SCET Journal 2020/2021

« Language Matters

meaning has not changed. Uncovering this high-quali- ty miscue in the retrospective conversation helped her gain confidence in reading. When Qiao read in Chinese without pinyin, she strug- gled with it. However, she still tried to construct mean- ing using the clues that she searched. For example: 鼻子 [nose] 大象有一 对 大耳朵 [The elephant has a pair of large ears] She read “ 鼻子 ” instead of 耳朵 [ear] . Those two words did not share graphic or sound similarities. Qiao explained that she did not know 耳朵 . However, she predicted from the picture and read “ 鼻子 .” She did not stick with the sound and graphic similarities. However, her substitution changed the meaning. Even though there were other

everywhere.” The sentence she used for the retelling was the same as the author wrote, and she remem- bered it after she read the story a couple of weeks later. This suggests that she was paying attention to the way the writer told the story and learning from it. She was interested in the content of the English text and made personal connections with the text. However, when she read in Chinese, she focused on the surface level and tried hard to pronounce every word well. Her emotions did not change a lot while she was reading in Chinese. Qiao reported that it was hard to retell the Chinese texts. Her retelling score is 30 for reading with and without pinyin. When the first author asked how she felt about reading texts, she tended to talk more about the language of the texts, like how hard it is to read and how difficult

the words are, instead of talking about the content of the reading. Qiao was asked to draw her reading responses since she was interested in drawing. Figure 1 shows that she connected her personal life with the text, writing “I love this book because I love kittens.” In Figure 2, Qiao com- ments “because it’s not that hard and not to (too) easy.” She did not make any personal connec- tions with the Chinese text. Qiao is developing her bilitera- cy skills in both languages; how- ever, her biliteracy development is not balanced. Goodman (1967) argued that reading is a process that involves thoughts and lan- guage and meaning construction is not only based on the surface. Even though Qiao made miscues and spent time processing in- formation in both languages, her English reading was more profi- cient than her Chinese reading. She used all of her linguistic and pragmatic systems more effec- tively and efficiently in English. Discussion and Conclusion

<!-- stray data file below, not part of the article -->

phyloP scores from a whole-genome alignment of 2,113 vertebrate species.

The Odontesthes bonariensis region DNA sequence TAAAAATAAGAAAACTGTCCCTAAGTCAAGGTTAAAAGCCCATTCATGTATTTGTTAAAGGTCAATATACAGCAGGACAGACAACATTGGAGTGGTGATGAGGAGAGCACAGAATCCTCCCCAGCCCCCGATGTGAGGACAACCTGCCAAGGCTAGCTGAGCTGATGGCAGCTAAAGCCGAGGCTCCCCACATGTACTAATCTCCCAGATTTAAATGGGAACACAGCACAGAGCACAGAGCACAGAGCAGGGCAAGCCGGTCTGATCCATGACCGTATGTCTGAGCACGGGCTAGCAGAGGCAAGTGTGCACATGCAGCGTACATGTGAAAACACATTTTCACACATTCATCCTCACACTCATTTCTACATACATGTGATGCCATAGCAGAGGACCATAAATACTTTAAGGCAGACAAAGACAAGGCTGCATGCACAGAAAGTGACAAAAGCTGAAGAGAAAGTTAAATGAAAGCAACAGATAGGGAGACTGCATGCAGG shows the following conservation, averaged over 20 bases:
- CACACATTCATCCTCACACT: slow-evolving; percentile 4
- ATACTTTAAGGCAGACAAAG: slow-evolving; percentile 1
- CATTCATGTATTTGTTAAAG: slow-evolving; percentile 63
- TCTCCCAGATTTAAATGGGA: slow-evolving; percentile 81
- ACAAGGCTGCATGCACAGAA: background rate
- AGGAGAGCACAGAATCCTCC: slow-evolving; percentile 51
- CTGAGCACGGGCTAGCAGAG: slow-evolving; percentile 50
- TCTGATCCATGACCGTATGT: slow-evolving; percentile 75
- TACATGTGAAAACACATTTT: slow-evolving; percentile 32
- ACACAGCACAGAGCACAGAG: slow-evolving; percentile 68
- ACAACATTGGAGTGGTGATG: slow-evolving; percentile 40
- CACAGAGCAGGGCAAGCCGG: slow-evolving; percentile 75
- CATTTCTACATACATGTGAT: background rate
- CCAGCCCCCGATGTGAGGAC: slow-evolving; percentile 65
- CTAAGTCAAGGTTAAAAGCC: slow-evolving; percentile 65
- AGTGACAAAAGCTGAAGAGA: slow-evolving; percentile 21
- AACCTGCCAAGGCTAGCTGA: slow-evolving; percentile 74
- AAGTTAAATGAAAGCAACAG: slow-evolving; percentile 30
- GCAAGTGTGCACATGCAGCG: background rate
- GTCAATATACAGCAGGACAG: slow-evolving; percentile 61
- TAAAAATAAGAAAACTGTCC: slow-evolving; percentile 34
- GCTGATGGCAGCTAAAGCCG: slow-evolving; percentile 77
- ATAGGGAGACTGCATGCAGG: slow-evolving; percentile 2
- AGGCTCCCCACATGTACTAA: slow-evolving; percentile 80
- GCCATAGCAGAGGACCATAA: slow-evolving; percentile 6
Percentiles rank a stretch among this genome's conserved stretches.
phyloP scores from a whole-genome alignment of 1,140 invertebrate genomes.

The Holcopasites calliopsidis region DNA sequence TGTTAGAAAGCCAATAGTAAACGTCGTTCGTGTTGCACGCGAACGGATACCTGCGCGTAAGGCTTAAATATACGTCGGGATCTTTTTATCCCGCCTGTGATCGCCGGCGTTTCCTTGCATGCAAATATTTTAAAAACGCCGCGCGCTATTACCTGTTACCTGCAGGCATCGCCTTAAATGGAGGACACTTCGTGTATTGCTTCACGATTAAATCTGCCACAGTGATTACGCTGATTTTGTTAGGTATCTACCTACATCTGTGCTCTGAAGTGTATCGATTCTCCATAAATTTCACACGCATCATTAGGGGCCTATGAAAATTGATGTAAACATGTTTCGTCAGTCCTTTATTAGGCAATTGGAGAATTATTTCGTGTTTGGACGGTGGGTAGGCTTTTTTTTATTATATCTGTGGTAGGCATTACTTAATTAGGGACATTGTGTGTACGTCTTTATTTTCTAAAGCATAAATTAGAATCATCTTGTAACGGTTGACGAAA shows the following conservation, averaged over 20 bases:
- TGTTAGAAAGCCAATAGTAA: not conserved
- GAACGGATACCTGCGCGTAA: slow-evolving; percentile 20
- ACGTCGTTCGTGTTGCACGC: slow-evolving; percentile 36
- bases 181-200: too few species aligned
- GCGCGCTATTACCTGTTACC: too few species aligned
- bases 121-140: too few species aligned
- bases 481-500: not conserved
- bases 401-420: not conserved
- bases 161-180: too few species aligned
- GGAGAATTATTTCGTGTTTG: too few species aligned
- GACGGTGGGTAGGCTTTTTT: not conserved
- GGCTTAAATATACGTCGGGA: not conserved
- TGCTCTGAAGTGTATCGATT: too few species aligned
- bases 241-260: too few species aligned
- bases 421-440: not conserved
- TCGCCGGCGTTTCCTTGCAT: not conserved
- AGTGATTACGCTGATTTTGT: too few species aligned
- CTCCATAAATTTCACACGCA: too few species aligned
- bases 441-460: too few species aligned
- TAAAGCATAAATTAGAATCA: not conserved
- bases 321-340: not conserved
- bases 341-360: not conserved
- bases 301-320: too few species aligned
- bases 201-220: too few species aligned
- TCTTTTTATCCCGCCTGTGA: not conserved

clues in the text, Qiao failed to monitor the meaning or correct this miscue. Noticing this, the first author helped Qiao understand the importance of mean- ingful substitutions. It is essential for readers, especially emergent bi- lingual readers like Qiao, to learn about the impor- tance of meaning and avoid focusing too much on the surface level.

Figure 3 Response to the English text

Comprehension in Two Languages Qiao focused more on the con- tent of the English text and relied on decoding the Chinese text. When Qiao read in English, she read more emotionally, and she got excited when she was reading. Her retelling score is 75. She could remember the exciting details well, even one month later. In addition, she borrowed the text author’s sentence structure. For example, she retold the most exciting part as, “The mom cleaned the spot the Kitty missed, which is almost

Figure 4 Response to the Chinese text with pinyin

South Carolina English Teacher



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